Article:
Learn More
High levels of extracellular K+ ensure proper development and prolong survival of cerebellar granule neurons in culture. We find that when switched from a culture medium containing high K+ (25 mM) to one containing a low but more physiological K+ concentration (5 mM), differentiated granule neurons degenerate and die. Death induced by low K+ is due to(More)
Cerebellar granule cells deprived of depolarizing concentration of extracellular potassium, [K+]o, undergo apoptosis. We here report that this apoptotic process is associated with an immediate and permanent decrease in the levels of free intracellular calcium, [Ca2+]i. Although forskolin and IGF-1 are both able to prevent apoptosis, only forskolin is able(More)
The excitatory neurotransmitter glutamate plays a major role in determining certain neurological disorders. This situation, referred to as 'glutamate neurotoxicity' (GNT), is characterized by an increasing damage of cell components, including mitochondria, leading to cell death. In the death process, reactive oxygen species (ROS) are generated. The present(More)
The altered function and/or structure of tau protein is postulated to cause cell death in tauopathies and Alzheimer's disease. However, the mechanisms by which tau induces neuronal death remain unclear. Here we show that overexpression of human tau and of some of its N-terminal fragments in primary neuronal cultures leads to an N-methyl-D-aspartate receptor(More)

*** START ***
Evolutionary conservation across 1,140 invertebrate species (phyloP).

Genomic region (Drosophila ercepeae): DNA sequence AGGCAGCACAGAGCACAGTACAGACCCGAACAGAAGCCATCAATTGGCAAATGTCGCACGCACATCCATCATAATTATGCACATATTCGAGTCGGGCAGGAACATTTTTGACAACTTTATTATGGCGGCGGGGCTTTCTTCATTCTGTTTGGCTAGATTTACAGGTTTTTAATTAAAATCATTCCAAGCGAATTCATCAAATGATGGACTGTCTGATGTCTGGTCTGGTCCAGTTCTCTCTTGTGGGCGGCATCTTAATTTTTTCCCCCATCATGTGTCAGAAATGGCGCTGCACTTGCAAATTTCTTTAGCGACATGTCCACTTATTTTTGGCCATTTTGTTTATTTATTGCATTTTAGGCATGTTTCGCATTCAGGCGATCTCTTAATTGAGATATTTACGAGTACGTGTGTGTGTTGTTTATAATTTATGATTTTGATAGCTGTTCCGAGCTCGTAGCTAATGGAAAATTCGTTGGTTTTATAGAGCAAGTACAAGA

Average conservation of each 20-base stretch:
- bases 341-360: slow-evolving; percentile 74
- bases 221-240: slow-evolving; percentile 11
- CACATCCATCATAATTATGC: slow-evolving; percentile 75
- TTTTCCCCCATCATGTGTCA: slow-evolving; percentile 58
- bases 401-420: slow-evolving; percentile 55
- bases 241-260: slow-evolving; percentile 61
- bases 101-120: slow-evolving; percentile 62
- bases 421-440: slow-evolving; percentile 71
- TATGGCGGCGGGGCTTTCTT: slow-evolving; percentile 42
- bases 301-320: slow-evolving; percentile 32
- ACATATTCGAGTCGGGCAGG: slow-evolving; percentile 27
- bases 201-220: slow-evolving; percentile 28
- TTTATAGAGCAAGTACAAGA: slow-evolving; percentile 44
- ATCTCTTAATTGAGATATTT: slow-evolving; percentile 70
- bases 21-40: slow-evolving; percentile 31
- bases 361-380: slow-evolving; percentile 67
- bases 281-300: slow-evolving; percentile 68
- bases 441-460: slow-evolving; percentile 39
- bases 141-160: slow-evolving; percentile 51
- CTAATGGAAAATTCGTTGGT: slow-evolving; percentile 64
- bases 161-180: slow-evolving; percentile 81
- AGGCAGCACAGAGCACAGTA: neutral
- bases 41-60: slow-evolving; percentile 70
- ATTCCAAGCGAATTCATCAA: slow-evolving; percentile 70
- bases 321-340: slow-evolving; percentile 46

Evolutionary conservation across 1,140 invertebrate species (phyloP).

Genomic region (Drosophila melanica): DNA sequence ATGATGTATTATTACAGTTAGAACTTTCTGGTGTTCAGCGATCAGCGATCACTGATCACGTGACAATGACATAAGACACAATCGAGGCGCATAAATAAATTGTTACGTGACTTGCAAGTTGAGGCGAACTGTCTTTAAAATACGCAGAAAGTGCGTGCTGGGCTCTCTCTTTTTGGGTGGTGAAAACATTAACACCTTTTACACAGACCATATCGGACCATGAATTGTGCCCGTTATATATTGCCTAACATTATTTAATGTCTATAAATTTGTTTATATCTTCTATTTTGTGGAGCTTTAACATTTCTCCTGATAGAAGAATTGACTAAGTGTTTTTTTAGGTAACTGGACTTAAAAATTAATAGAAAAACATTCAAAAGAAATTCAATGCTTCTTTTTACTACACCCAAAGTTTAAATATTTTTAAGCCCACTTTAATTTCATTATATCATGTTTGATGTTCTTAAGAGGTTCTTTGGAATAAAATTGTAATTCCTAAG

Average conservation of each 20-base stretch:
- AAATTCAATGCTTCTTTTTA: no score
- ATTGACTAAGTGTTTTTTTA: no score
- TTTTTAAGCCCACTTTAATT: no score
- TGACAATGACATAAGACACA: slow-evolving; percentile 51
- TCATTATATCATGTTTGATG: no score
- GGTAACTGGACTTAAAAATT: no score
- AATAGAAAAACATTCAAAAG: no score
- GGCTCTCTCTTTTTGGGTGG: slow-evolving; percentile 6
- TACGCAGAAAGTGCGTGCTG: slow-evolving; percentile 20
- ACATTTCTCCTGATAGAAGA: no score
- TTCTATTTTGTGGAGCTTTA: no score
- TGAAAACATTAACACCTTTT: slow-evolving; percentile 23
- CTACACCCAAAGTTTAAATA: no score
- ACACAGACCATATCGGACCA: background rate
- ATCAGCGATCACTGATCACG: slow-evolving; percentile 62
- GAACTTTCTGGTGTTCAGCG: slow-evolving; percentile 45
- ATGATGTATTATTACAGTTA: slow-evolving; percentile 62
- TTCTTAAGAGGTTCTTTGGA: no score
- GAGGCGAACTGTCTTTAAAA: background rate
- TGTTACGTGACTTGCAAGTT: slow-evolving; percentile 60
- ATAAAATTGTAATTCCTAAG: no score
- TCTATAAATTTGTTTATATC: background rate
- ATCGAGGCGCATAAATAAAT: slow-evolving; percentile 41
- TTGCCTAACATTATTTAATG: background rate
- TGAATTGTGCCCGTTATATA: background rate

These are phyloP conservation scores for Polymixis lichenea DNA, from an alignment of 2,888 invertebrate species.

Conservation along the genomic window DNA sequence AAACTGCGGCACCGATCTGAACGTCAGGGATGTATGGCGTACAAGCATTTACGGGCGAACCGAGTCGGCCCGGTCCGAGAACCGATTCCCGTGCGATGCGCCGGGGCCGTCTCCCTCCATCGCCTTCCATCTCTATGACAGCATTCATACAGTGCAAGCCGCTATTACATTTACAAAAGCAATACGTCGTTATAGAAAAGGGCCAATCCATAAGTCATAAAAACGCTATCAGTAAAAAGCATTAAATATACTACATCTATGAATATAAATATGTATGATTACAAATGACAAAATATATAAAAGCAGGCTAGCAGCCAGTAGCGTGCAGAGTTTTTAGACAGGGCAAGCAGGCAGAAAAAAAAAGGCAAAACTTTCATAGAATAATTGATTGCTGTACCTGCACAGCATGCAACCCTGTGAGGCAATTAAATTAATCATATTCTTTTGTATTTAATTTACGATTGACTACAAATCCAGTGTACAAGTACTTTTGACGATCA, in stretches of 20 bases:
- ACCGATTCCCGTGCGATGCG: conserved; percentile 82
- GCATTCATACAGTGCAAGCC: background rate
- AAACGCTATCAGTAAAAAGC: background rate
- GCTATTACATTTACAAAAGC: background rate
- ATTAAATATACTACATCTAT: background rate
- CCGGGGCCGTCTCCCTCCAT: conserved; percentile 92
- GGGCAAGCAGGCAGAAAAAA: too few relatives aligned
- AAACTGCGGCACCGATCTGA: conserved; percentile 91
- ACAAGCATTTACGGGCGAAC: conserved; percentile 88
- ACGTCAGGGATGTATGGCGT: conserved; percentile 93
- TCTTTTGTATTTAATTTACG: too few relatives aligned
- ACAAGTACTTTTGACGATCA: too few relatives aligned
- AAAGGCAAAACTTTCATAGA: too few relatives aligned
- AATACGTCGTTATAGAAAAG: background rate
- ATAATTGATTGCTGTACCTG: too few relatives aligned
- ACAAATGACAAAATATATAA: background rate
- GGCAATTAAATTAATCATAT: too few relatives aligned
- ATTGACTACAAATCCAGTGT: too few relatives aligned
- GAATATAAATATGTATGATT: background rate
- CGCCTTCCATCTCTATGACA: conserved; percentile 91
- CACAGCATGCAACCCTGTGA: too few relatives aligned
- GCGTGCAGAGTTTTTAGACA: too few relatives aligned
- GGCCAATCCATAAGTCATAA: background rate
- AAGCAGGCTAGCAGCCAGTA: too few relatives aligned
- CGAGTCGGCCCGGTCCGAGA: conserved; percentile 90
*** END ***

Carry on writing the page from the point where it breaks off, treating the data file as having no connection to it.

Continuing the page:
To gain insight into the mechanism through which the neurotransmitter glutamate causally participates in several neurological diseases, in vitro cultured cerebellar granule cells were exposed to glutamate and oxygen radical production was investigated. To this aim, a novel procedure was developed to detect oxygen radicals; the fluorescent dye(More)
Lithium (Li+) has been used in the treatment of manic-depressive disorders for several decades. More recently, Li+ has been shown to affect the signaling pathway of various neurotransmitters and growth/neurotrophic factors. We examined the effect of Li+ on the survival of cerebellar granule neurons in culture. Treatment of immature granule cells with Li+(More)
This review deals with the mechanism of nerve growth factor action. In view of the many and diversified effects of this growth factor, and since it could utilize different mechanism(s) in distinct types of cells, we have confined our analysis to the best characterized and more extensively studied target, the clonal cell line PC12. When exposed to NGF in(More)
Although the role of the microtubule-binding domain of the tau protein in the modulation of microtubule assembly is widely established, other possible functions of this protein have been poorly investigated. We have analyzed the effect of adenovirally mediated expression of two fragments of the N-terminal portion - free of microtubule-binding domain - of(More)
This article reports the results of a systematic investigation of the different types of antibodies produced in the course of a long-term immunization of rats with mouse nerve growth factor (NGF). We have characterized three types of monoclonal antibodies, namely: (1) antibodies that bind to NGF and inhibit its binding to target cells and its biological(More)
The S-100 is a group of low molecular weight (10-12 kD) calcium-binding proteins highly conserved among vertebrates. It is present in different tissues as dimers of homologous or different subunits (alpha, beta). In the nervous system, the S-100 exists as a mixture composed of beta beta and alpha beta dimers with the monomer beta represented more often. Its(More)